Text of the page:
Chloë Thomas, the director of psychological thriller The Deceived, tells DQ about filming the four-part drama, channelling Alfred Hitchcock and burning down the set.
While many dramas would spend more time focusing on the blossoming but illicit relationship between an English student and her charming-but-married lecturer, four-part miniseries The Deceived is barely out of first gear before its central characters have finished flirting and started a full-blown love affair.
Viewers shouldn’t feel deceived, however, as the psychological drama – which aired last week on Channel 5 in the UK and Virgin Media Television in Ireland – quickly reveals its true intentions. When Dr Michael Callaghan (Emmett J Scanlan) suddenly disappears, the now-pregnant Ophelia (Emily Reid) tracks him down to his marital home. But a sudden death leads her to become trapped in a haunting world where she can no longer trust her own mind.
Set between Cambridge and Northern Ireland, the series comes from husband-and-wife writing team Lisa McGee (Derry Girls) and Tobias Beer, who wanted to create a contemporary yet otherworldly drama that takes inspiration from traditional Irish ghost stories and adds a layer of manipulation.
“When they sent me the first script, my first question was, ‘Can I read the next episode?’” director Chloë Thomas tells DQ. “I just wanted to know what would happen because I loved the line it takes between whether it is supernatural or is it not. I love that ambiguity in it and I love the crazy-intricate plotting.
“There was a real desire to get to Ireland because that’s where the main story begins,” she says of the fast-paced opening. “I like the fact you think it’s going to be about an affair, and we have had a few dramas like that recently, but suddenly he disappears and then she’s in Ireland and she’s pregnant. There were multiple rugs being pulled [out from under the audience].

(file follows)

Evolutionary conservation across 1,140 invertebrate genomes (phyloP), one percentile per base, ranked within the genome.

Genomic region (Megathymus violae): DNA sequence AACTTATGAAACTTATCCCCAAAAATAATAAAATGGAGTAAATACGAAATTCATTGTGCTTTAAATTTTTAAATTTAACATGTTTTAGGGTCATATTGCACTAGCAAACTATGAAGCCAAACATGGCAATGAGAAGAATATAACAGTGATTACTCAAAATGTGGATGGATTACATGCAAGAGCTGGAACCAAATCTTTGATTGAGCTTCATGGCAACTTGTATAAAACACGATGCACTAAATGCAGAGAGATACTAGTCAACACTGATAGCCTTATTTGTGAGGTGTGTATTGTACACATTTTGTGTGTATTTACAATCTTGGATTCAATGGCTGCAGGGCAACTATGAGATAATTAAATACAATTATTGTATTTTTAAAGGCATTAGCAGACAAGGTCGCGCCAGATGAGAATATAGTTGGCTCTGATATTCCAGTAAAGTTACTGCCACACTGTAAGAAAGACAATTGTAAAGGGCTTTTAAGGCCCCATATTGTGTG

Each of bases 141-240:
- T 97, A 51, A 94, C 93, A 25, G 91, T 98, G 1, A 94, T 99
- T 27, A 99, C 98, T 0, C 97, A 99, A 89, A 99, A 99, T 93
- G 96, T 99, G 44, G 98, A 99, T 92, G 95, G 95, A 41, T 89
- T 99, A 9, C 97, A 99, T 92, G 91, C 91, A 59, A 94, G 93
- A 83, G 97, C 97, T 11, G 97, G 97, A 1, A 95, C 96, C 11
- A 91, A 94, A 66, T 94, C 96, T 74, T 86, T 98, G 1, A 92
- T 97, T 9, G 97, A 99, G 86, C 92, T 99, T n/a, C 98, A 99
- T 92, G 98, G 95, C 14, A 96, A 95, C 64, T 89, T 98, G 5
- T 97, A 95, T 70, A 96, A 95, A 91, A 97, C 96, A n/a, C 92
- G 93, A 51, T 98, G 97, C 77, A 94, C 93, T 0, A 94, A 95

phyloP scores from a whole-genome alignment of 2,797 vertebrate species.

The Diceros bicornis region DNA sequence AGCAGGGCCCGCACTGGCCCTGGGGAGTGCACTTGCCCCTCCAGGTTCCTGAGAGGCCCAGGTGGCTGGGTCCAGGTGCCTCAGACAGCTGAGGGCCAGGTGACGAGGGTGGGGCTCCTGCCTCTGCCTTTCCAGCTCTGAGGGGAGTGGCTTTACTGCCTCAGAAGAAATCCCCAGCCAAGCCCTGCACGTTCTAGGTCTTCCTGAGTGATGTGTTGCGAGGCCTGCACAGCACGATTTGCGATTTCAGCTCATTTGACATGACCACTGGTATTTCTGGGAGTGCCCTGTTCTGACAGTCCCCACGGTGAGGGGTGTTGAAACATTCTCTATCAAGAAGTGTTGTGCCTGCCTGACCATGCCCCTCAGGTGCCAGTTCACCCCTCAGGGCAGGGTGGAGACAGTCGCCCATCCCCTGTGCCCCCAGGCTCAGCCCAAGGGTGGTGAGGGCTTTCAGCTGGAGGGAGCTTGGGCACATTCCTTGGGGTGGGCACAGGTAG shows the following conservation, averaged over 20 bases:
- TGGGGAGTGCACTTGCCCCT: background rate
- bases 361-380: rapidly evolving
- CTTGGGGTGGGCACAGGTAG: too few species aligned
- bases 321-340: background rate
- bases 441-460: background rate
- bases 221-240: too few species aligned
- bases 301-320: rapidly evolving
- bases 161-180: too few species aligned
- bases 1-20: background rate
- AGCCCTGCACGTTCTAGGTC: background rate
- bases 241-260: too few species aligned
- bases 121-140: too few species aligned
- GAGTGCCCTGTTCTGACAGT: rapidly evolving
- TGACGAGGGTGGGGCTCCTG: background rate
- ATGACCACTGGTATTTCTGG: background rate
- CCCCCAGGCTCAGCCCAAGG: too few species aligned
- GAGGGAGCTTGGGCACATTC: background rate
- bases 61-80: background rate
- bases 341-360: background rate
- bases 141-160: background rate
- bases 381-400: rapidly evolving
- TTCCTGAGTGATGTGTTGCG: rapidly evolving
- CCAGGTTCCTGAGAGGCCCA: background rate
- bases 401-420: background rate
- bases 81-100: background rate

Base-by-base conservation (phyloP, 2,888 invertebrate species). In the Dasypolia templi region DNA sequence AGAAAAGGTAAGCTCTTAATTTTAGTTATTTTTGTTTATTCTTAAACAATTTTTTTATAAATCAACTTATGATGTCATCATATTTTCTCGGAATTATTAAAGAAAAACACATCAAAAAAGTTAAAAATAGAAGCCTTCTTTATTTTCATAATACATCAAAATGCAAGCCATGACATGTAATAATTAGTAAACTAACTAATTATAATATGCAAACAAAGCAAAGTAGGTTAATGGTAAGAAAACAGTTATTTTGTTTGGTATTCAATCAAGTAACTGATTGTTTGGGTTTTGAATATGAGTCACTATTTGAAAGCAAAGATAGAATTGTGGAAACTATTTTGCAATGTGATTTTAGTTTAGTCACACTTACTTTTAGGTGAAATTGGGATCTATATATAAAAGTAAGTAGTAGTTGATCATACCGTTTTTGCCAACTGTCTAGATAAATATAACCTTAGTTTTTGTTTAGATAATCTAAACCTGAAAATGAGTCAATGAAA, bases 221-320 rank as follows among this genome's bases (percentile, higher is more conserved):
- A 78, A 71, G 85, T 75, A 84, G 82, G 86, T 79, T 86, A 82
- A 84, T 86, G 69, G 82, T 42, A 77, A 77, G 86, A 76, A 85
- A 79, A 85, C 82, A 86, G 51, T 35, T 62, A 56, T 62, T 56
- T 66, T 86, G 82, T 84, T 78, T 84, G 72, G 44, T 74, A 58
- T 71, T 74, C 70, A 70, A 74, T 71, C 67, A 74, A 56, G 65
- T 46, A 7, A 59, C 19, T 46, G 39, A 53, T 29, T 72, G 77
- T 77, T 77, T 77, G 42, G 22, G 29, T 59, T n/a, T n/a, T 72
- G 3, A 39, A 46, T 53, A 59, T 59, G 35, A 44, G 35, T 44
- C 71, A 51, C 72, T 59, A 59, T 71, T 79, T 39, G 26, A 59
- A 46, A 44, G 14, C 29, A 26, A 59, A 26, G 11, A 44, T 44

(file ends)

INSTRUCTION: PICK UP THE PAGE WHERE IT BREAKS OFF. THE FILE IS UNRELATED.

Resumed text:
“It is crazy fast and you have to go with it. But nothing is what you think it is. It puts you in the position of Ophelia, who’s fallen [in love] very hard and fast and then she rocks up in a place where everyone knows each other and it’s really foreign to her.”
Thomas came to the project inspired by movies such as Alfred Hitchcock’s Rebecca (1940), mystery thrillers Stoker (2013) and Personal Shopper (2016), and haunting Nicole Kidman drama The Others (2001).
“Me and the DP, Donna Wade, were thinking of Hitchcock and this sense of, ‘Is this real? What is going on?’ It’s not necessarily dark all the time. Modern gothic doesn’t have to be dark,” the director says. “Sometimes it’s quite bright, but it’s very uneasy. It’s on the edge of melodrama, which I really liked. Things were heightened but just about believable. You have to think you would go with Michael. You know it’s not a good idea, but sometimes people do things that are a bad idea, like having an affair with a married man.